As much as I’ve been enjoying the chance to lead the commentary during live Sexy Feast dinners at area restaurants, I was equally looking forward to actually eating last Saturday’s “sexy” meal at Willows Inn, which The New York Times recently named one of the world’s “ten restaurants worth a plane ride.” Blaine Wetzel recently took the helm as head of the kitchen at this Lummi Island inn, having previously worked as sous chef with Rene Redzepi at Noma, the Copenhagen restaurant that S. Pellegrino named the “best restaurant in the world” for 2010.
I consulted with Wetzel about the menu, which looked impressive. But in addition to what was listed, there would be a few surprises, such as a series of small morsels to start the meal. Included was one bite per person of smoked salmon, sitting in a wooden box.
So what does Willows Inn’s smoked salmon starter teach us about sex?
It’s about vulnerability and intimacy.
Each little salmon piece, hit by a butane torch before serving, look so small and vulnerable, trapped in that wooden box.
Vulnerability is a key component of intimacy, which is one of the three parts of the triangle of love, per Robert Sternberg’s The Psychology of Love. The amount (if you can quantify this) of passion, commitment, and intimacy determines what type of love you and your partner share. Passion can come quickly, and commitment might be easy to pledge (though longer to prove), but intimacy takes time, partly based on building trust.
So while it might be strange for me to focus on a salmon bite out of the whole, splendid meal at Willows Inn, there’s good reason. You build trust and intimacy in small nibbles.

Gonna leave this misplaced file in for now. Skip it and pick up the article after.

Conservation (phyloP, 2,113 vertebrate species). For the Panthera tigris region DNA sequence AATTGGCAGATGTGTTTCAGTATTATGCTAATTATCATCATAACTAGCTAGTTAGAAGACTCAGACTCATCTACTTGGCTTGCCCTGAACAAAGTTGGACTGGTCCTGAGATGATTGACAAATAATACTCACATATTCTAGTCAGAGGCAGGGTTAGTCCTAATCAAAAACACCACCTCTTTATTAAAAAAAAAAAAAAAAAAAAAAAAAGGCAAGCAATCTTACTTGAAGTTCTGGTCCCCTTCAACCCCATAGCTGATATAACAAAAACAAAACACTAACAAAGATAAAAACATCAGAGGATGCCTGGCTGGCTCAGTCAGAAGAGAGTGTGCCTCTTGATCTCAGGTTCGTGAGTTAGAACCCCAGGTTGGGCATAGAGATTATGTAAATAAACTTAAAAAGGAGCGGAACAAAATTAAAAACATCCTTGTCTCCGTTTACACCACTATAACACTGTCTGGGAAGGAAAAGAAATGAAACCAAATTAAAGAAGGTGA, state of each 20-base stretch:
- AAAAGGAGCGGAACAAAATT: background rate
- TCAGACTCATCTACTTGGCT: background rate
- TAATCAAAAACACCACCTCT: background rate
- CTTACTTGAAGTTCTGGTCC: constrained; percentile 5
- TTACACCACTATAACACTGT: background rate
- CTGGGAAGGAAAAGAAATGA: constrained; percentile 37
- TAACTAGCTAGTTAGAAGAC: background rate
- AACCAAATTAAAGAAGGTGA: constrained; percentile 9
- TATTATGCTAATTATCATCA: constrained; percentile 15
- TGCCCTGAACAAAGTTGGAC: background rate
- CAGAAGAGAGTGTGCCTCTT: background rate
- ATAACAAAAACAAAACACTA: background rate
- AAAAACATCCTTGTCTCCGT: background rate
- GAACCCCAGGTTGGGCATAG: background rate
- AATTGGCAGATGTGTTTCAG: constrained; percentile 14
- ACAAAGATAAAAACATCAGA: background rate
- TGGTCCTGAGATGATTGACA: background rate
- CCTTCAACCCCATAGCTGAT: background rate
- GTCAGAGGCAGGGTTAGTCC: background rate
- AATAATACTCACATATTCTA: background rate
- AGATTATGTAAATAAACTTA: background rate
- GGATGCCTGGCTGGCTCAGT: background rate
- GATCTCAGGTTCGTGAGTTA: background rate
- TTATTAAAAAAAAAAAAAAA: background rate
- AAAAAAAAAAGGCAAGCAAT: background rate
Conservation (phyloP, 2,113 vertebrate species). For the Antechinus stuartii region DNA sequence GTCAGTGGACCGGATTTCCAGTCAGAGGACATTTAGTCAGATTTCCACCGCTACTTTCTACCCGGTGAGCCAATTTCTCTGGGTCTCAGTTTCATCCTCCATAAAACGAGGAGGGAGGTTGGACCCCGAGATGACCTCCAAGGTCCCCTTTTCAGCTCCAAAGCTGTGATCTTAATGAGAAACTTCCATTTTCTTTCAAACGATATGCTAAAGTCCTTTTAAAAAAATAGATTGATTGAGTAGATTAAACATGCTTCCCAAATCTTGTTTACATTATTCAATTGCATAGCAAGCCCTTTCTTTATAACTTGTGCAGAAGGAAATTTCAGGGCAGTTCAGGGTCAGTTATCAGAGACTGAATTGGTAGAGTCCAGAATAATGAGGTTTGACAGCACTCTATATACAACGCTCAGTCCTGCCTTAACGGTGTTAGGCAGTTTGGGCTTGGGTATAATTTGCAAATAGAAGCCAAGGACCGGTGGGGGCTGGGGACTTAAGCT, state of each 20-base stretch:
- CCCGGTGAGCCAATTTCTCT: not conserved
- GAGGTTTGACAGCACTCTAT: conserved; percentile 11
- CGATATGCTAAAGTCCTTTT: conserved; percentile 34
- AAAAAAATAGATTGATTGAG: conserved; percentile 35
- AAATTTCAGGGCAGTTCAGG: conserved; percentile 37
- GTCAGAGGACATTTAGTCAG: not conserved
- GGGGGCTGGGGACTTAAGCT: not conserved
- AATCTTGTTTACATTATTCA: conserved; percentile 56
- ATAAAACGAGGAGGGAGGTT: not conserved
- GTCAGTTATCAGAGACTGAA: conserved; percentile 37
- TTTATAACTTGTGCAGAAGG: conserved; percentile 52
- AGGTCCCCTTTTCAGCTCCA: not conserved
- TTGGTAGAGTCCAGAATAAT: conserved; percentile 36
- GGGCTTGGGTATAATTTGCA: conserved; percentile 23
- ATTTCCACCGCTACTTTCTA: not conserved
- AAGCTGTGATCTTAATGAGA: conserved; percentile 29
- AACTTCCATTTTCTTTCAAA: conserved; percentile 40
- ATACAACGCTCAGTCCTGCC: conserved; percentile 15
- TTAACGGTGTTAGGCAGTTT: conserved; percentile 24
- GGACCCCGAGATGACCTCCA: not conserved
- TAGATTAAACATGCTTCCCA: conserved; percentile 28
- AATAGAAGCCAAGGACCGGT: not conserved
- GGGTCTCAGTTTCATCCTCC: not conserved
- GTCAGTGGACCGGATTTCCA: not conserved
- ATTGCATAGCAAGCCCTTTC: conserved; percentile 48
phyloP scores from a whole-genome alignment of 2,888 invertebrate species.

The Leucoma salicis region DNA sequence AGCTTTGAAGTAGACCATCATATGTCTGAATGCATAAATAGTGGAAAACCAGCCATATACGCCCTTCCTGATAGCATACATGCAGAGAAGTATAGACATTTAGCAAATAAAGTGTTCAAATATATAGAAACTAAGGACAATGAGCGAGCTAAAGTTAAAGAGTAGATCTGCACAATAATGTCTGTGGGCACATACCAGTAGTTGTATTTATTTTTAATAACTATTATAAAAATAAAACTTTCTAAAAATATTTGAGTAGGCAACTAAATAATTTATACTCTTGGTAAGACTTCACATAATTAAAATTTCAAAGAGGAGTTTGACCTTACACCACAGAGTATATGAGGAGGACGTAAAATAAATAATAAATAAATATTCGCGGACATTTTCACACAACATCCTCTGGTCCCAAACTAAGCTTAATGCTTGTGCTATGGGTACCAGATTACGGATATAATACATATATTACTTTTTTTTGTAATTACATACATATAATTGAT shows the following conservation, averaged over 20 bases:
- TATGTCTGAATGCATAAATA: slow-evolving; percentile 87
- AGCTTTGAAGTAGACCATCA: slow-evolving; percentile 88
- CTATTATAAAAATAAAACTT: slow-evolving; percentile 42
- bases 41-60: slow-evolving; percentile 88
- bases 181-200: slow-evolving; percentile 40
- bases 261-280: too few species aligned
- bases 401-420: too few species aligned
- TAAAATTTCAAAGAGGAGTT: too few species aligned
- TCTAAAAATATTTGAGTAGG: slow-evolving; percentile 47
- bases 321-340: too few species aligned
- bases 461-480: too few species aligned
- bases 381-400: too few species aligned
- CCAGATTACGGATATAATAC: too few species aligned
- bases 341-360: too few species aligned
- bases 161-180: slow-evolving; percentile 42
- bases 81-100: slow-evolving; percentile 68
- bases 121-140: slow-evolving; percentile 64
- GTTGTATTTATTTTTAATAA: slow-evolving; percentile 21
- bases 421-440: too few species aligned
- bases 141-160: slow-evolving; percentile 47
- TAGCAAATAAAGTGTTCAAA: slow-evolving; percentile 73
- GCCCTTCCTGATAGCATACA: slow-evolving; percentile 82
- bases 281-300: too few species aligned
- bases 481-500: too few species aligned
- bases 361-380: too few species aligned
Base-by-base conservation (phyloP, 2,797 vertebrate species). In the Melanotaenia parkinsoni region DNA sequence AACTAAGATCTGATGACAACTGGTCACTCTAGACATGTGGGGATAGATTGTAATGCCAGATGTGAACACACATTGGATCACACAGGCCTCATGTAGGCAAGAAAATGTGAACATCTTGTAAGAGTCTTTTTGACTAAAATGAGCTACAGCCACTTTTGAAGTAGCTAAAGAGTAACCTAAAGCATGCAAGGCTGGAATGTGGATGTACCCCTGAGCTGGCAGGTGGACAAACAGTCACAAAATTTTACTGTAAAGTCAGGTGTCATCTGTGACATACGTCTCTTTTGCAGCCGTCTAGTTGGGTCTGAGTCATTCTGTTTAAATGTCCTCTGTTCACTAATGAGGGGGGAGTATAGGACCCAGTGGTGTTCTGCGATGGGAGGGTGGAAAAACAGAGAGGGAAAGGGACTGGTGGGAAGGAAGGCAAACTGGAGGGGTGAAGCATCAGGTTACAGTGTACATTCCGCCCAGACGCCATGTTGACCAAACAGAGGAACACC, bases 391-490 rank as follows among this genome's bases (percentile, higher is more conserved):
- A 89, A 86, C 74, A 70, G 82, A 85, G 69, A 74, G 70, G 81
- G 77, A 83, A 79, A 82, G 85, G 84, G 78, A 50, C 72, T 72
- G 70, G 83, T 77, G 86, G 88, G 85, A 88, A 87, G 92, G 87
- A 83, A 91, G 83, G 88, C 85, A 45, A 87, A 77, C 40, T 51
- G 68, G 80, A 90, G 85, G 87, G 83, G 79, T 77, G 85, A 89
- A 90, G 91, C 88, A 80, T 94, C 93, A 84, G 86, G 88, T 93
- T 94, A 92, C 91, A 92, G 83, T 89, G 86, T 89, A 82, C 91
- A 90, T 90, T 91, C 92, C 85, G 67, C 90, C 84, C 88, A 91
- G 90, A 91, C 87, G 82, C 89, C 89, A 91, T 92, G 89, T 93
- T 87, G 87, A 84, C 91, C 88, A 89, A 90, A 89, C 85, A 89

It strikes me that everyone’s vulnerable in this dining experience. You’ve paid a price ($70 is the usual amount) for a multi-course dinner, and now you need to trust that you’ll like it. The chef is vulnerable, not knowing how you’ll react to the meal, especially with accolades that have increased expectations.
But Wetzel is earnest, creative, and talented.
Like an amuse bouche, his salmon bite is the foreplay, tickling your taste buds, and hopefully earning your trust. Your meal, like a relationship, continues to grow as it unfolds. As dinner moves from oysters to cod to crab, then mussels to scallops to squash, and then beef cheeks to beef tongue, you let go and open yourself up to the possibilities. And when dessert of “green apples and buttermilk and licorice” arrives at the table, you’re ready for anything.
Many are now asking the question: Is Willows Inn really worth a plane ride? I would hesitate to bestow such a superlative on this place, or any place. After all, superlatives are so subjective. That said, Willows Inn is certainly a special place. Dinner is full of care and creativity, and is quite delicious.
I can declare that the restaurant, like intimacy, is well worth the journey.
(Note that the inn itself is in a unique island setting, with very simple rooms. Avoid the Rose Room if you value your sleep, as you’ll feel like you’re in the adjoining kitchen, with pots and pans and people noisy until the wee hours of the night–and then again early in the morning. That kitchen experience may be a little too, well, intimate.)
First published in Seattle Weekly’s Voracious on February 17, 2011.
Bonus: Reflecting on recent visits to inns in the area, Willows Inn’s dinner is right near the top. Lots of interesting elements, and full of surprises. I still have fond memories of meals at the Inn at Langley, which also offers more comfortable and scenic rooms.
The rest of the menu (the photos, most taken in the very dark dining room, do not do justice to the beauty of these dishes):
Potato chip with cod and sauerkraut
Totten Inlet mussels with potatoes, cucumber and horseradish
Weathervane scallops with cabbages and mussel sauce
Winter squash with local black truffles and hazelnuts
Slow roasted beef cheek with grilled onions
Marinated beef tongue with pickled carrots and watercress sauce
Green apples with buttermilk and licorice